This is part of our Coronavirus Update series in which Harvard specialists in epidemiology, infectious disease, economics, politics, and other disciplines offer insights into what the latest developments in the COVID-19 outbreak may bring.
Massachusetts may ultimately need 1.4 million tests for COVID-19 and have to conduct tens of thousands a day, Harvard infectious disease experts said Friday, adding their voices to a nationwide chorus calling to increase dramatically the pace of testing across the country.
“This is a scale that’s not anywhere near where we’re at right now,” said Pardis Sabeti, professor of immunology and infectious diseases at the Harvard T.H. Chan School of Public Health and a researcher at the Broad Institute of MIT and Harvard. Sabeti added that Americans have refused to learn preparedness lessons offered by Ebola, SARS, and other prior epidemics. “The fundamental fact is … that we don’t focus on preparedness; we focus on reaction. Every time, again and again, we wait. And there’s so many things that we could have in place so that we could move quickly.”
The anticipated rate of necessary testing is hundreds of times the level currently being done here. Massachusetts Gov. Charlie Baker said on Saturday that 475 people had been tested in the state. On Sunday, the state said 26 additional cases had been detected, bringing the total to 164.
Baker on Sunday took the additional steps of closing restaurants in the state to on site eating, banning meetings of more than 25, and closing schools through April 7.
Sabeti said her lab had working diagnostics back in January, within days of receiving the virus’s genome from Chinese researchers, so there’s no reason why every hospital shouldn’t have had diagnostic tests ready to go now. Instead, Food and Drug Administration (FDA) and other regulatory guidelines dictated that only state labs could do the testing.
“That was an incredible feat. They caught it early,” Sabeti said of Chinese researchers’ work on the virus. “We had an opportunity to be well ahead of the game.”
The rollout of testing has been plagued with problems. The Centers for Disease Control and Prevention’s (CDC) initial test kits were found to be flawed by early February, forcing a scramble to develop and gain FDA approval for new kits. Since then, federal health officials agree, testing has been snarled in manufacturing problems and shortages of key chemicals, cotton swabs, and gloves, as well as red tape over allowing outside companies and academic labs to produce tests.
Over the last week, the Trump administration first promised, then walked back from promising tests for anyone who needs them. On Thursday, Anthony Fauci, director of the National Institute of Allergy and Infectious Diseases, admitted to Congress that testing “is a failing. Let’s admit it.” On Friday, the FDA approved a test by Swiss drugmaker Roche that can provide results in three hours.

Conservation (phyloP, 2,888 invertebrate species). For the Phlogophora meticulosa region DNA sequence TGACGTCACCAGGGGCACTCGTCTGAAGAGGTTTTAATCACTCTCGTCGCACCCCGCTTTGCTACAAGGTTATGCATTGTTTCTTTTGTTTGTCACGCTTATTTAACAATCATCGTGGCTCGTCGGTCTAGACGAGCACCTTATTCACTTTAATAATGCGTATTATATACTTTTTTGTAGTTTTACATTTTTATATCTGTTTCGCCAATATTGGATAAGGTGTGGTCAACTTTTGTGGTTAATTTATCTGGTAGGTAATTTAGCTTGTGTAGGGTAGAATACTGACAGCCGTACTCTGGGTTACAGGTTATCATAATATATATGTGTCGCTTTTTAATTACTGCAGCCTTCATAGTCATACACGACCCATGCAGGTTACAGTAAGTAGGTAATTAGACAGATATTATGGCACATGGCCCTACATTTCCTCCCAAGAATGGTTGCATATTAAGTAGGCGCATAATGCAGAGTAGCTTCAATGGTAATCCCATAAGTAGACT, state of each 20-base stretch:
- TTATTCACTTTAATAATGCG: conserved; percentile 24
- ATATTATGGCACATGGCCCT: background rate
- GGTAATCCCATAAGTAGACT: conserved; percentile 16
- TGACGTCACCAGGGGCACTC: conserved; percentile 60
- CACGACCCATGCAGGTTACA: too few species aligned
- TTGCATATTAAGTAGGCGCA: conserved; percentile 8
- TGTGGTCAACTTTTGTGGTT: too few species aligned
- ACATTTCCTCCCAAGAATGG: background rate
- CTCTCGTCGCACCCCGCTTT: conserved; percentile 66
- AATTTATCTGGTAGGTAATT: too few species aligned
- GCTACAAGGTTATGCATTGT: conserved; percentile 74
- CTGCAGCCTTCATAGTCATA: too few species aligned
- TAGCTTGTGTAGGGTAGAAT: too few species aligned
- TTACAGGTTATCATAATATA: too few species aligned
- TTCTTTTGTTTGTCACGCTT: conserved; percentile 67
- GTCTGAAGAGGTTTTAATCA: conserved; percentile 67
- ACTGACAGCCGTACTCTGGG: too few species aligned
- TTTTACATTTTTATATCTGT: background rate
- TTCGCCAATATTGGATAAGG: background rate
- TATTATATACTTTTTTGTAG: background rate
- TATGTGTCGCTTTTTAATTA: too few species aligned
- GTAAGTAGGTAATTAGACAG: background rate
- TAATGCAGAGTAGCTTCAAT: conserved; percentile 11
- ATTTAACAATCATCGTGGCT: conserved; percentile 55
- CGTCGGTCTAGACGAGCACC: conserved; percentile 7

Peter Slavin, president of Harvard-affiliated Massachusetts General Hospital, offered some hope, saying that MGH and Brigham and Women’s Hospital have been approved for and begun testing in their own hospital-based labs, though the initial numbers are small compared to the need, about 130 daily between the two institutions.
South Korea, which the World Health Organization recently praised for its handling of the crisis, has tested about 4,000 people per million of its population, Slavin said. In the U.S., that level has been about 5 tests per million.
“Testing is the biggest problem that we’re facing,” Slavin said.
According to the World Health Organization, the global pandemic reached 153,000 cases in 143 countries Sunday, with 5,735 deaths. The U.S. reported 1,629 cases and 41 deaths.
Speakers said the problem in the U.S. is twofold. The U.S. Centers for Disease Control and Prevention’s guidelines for who can be tested remain restrictive, but even if they’re loosened the test supply is so inadequate that hospitals will have to ration testing to only the most likely COVID-19 cases.
“We should ideally be doing tens of thousands of tests per day,” said Lindsey Baden, the Brigham’s director of clinical research and an associate professor at Harvard Medical School. “The criteria from the CDC made sense weeks ago, but I don’t think it makes sense currently, at what’s likely the transmission [rate today]. … We need to stand up testing for tens of thousands of people per day, and once we do that we’ll be in a very different place to be able to respond to this event.”
The comments came at the close of a roundtable event at the Medical School, hosted by HMS Dean George Daley and featuring U.S. Sen. Ed Markey. It brought together academic experts, health care leaders, and representatives of nurses, hospitals, and other key stakeholders.
During a news conference at the session’s close, Markey called on President Trump to declare a national emergency, which would free billions of dollars that could be used to both respond to the crisis and ease the economic pain felt by businesses and individuals in regions that have canceled major gatherings, closed schools, and otherwise interrupted lives and the commerce associated with them. Late in the afternoon Trump declared the pandemic an emergency, freeing up $ 50 billion in federal money to combat the virus.
“There was a tsunami coming that we could see,” said Eric Rubin, the Irene Heinz Given Professor of Immunology and Infectious Diseases at the Chan School and editor of the New England Journal of Medicine, “and we hoped that it would go away before it reached us.”
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